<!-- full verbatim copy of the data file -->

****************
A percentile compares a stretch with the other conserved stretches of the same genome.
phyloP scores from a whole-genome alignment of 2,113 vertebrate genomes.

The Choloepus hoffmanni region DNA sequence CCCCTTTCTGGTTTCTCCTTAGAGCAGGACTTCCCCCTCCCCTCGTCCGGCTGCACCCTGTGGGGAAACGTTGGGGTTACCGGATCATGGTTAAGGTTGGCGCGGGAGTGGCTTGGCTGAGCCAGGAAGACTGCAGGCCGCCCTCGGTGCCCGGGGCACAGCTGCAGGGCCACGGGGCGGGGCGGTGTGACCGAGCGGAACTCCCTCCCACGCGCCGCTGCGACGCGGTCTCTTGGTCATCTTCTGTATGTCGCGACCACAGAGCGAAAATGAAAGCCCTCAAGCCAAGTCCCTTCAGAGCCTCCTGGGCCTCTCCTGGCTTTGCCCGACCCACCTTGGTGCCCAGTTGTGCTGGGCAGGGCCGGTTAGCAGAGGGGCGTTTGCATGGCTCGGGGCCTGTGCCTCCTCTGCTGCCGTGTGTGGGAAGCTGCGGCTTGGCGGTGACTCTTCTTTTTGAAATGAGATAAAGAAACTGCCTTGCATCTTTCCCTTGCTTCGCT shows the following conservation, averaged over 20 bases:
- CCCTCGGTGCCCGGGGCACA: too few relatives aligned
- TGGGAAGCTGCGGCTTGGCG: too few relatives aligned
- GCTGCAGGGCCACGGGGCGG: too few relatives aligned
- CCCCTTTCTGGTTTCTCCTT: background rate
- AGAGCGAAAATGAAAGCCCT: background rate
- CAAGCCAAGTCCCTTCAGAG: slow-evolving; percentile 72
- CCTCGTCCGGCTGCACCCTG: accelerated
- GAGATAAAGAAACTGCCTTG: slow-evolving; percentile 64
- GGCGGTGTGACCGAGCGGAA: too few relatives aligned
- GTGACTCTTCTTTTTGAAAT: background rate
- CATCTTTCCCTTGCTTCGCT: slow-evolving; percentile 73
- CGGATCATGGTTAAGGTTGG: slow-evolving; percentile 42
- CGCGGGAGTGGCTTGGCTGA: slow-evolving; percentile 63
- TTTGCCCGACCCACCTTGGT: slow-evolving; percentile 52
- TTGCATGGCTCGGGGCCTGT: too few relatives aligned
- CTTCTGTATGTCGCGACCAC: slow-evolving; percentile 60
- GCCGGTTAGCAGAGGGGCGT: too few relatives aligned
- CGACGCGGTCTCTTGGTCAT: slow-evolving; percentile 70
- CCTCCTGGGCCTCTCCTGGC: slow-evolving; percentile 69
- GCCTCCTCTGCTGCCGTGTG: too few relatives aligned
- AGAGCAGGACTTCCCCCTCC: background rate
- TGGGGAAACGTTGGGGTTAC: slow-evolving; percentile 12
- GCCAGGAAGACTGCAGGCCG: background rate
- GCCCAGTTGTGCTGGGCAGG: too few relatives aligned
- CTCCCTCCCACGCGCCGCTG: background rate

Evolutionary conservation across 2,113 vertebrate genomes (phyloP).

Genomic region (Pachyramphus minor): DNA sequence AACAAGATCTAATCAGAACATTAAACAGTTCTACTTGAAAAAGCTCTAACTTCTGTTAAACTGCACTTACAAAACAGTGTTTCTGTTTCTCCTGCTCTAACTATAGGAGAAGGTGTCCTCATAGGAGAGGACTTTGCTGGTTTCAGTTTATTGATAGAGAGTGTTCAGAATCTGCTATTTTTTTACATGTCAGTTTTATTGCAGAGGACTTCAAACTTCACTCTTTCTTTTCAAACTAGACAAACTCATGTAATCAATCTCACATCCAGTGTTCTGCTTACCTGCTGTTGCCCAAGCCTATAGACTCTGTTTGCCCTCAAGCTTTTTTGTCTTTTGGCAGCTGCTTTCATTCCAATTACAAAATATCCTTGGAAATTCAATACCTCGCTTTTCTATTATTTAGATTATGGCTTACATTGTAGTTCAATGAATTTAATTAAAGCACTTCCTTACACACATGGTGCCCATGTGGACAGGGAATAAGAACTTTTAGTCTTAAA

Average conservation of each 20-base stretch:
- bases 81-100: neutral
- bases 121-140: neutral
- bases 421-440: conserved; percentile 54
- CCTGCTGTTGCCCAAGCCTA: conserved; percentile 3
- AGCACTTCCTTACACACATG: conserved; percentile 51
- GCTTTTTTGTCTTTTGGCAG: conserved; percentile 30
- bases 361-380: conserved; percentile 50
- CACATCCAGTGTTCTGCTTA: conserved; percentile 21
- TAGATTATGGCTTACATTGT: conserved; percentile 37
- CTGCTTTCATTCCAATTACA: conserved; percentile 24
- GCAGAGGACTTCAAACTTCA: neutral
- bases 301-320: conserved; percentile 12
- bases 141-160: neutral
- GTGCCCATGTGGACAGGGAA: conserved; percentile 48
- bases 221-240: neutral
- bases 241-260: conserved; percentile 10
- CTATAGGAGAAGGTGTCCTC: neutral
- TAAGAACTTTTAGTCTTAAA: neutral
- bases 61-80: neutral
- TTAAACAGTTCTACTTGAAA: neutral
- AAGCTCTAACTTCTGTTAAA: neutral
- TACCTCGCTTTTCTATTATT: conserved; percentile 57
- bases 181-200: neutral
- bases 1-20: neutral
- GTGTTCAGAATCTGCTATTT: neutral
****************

A percentile compares a stretch with the other conserved stretches of the same genome.
phyloP scores from a whole-genome alignment of 2,113 vertebrate genomes.

The Choloepus hoffmanni region DNA sequence CCCCTTTCTGGTTTCTCCTTAGAGCAGGACTTCCCCCTCCCCTCGTCCGGCTGCACCCTGTGGGGAAACGTTGGGGTTACCGGATCATGGTTAAGGTTGGCGCGGGAGTGGCTTGGCTGAGCCAGGAAGACTGCAGGCCGCCCTCGGTGCCCGGGGCACAGCTGCAGGGCCACGGGGCGGGGCGGTGTGACCGAGCGGAACTCCCTCCCACGCGCCGCTGCGACGCGGTCTCTTGGTCATCTTCTGTATGTCGCGACCACAGAGCGAAAATGAAAGCCCTCAAGCCAAGTCCCTTCAGAGCCTCCTGGGCCTCTCCTGGCTTTGCCCGACCCACCTTGGTGCCCAGTTGTGCTGGGCAGGGCCGGTTAGCAGAGGGGCGTTTGCATGGCTCGGGGCCTGTGCCTCCTCTGCTGCCGTGTGTGGGAAGCTGCGGCTTGGCGGTGACTCTTCTTTTTGAAATGAGATAAAGAAACTGCCTTGCATCTTTCCCTTGCTTCGCT shows the following conservation, averaged over 20 bases:
- CCCTCGGTGCCCGGGGCACA: too few relatives aligned
- TGGGAAGCTGCGGCTTGGCG: too few relatives aligned
- GCTGCAGGGCCACGGGGCGG: too few relatives aligned
- CCCCTTTCTGGTTTCTCCTT: background rate
- AGAGCGAAAATGAAAGCCCT: background rate
- CAAGCCAAGTCCCTTCAGAG: slow-evolving; percentile 72
- CCTCGTCCGGCTGCACCCTG: accelerated
- GAGATAAAGAAACTGCCTTG: slow-evolving; percentile 64
- GGCGGTGTGACCGAGCGGAA: too few relatives aligned
- GTGACTCTTCTTTTTGAAAT: background rate
- CATCTTTCCCTTGCTTCGCT: slow-evolving; percentile 73
- CGGATCATGGTTAAGGTTGG: slow-evolving; percentile 42
- CGCGGGAGTGGCTTGGCTGA: slow-evolving; percentile 63
- TTTGCCCGACCCACCTTGGT: slow-evolving; percentile 52
- TTGCATGGCTCGGGGCCTGT: too few relatives aligned
- CTTCTGTATGTCGCGACCAC: slow-evolving; percentile 60
- GCCGGTTAGCAGAGGGGCGT: too few relatives aligned
- CGACGCGGTCTCTTGGTCAT: slow-evolving; percentile 70
- CCTCCTGGGCCTCTCCTGGC: slow-evolving; percentile 69
- GCCTCCTCTGCTGCCGTGTG: too few relatives aligned
- AGAGCAGGACTTCCCCCTCC: background rate
- TGGGGAAACGTTGGGGTTAC: slow-evolving; percentile 12
- GCCAGGAAGACTGCAGGCCG: background rate
- GCCCAGTTGTGCTGGGCAGG: too few relatives aligned
- CTCCCTCCCACGCGCCGCTG: background rate

Evolutionary conservation across 2,113 vertebrate genomes (phyloP).

Genomic region (Pachyramphus minor): DNA sequence AACAAGATCTAATCAGAACATTAAACAGTTCTACTTGAAAAAGCTCTAACTTCTGTTAAACTGCACTTACAAAACAGTGTTTCTGTTTCTCCTGCTCTAACTATAGGAGAAGGTGTCCTCATAGGAGAGGACTTTGCTGGTTTCAGTTTATTGATAGAGAGTGTTCAGAATCTGCTATTTTTTTACATGTCAGTTTTATTGCAGAGGACTTCAAACTTCACTCTTTCTTTTCAAACTAGACAAACTCATGTAATCAATCTCACATCCAGTGTTCTGCTTACCTGCTGTTGCCCAAGCCTATAGACTCTGTTTGCCCTCAAGCTTTTTTGTCTTTTGGCAGCTGCTTTCATTCCAATTACAAAATATCCTTGGAAATTCAATACCTCGCTTTTCTATTATTTAGATTATGGCTTACATTGTAGTTCAATGAATTTAATTAAAGCACTTCCTTACACACATGGTGCCCATGTGGACAGGGAATAAGAACTTTTAGTCTTAAA

Average conservation of each 20-base stretch:
- bases 81-100: neutral
- bases 121-140: neutral
- bases 421-440: conserved; percentile 54
- CCTGCTGTTGCCCAAGCCTA: conserved; percentile 3
- AGCACTTCCTTACACACATG: conserved; percentile 51
- GCTTTTTTGTCTTTTGGCAG: conserved; percentile 30
- bases 361-380: conserved; percentile 50
- CACATCCAGTGTTCTGCTTA: conserved; percentile 21
- TAGATTATGGCTTACATTGT: conserved; percentile 37
- CTGCTTTCATTCCAATTACA: conserved; percentile 24
- GCAGAGGACTTCAAACTTCA: neutral
- bases 301-320: conserved; percentile 12
- bases 141-160: neutral
- GTGCCCATGTGGACAGGGAA: conserved; percentile 48
- bases 221-240: neutral
- bases 241-260: conserved; percentile 10
- CTATAGGAGAAGGTGTCCTC: neutral
- TAAGAACTTTTAGTCTTAAA: neutral
- bases 61-80: neutral
- TTAAACAGTTCTACTTGAAA: neutral
- AAGCTCTAACTTCTGTTAAA: neutral
- TACCTCGCTTTTCTATTATT: conserved; percentile 57
- bases 181-200: neutral
- bases 1-20: neutral
- GTGTTCAGAATCTGCTATTT: neutral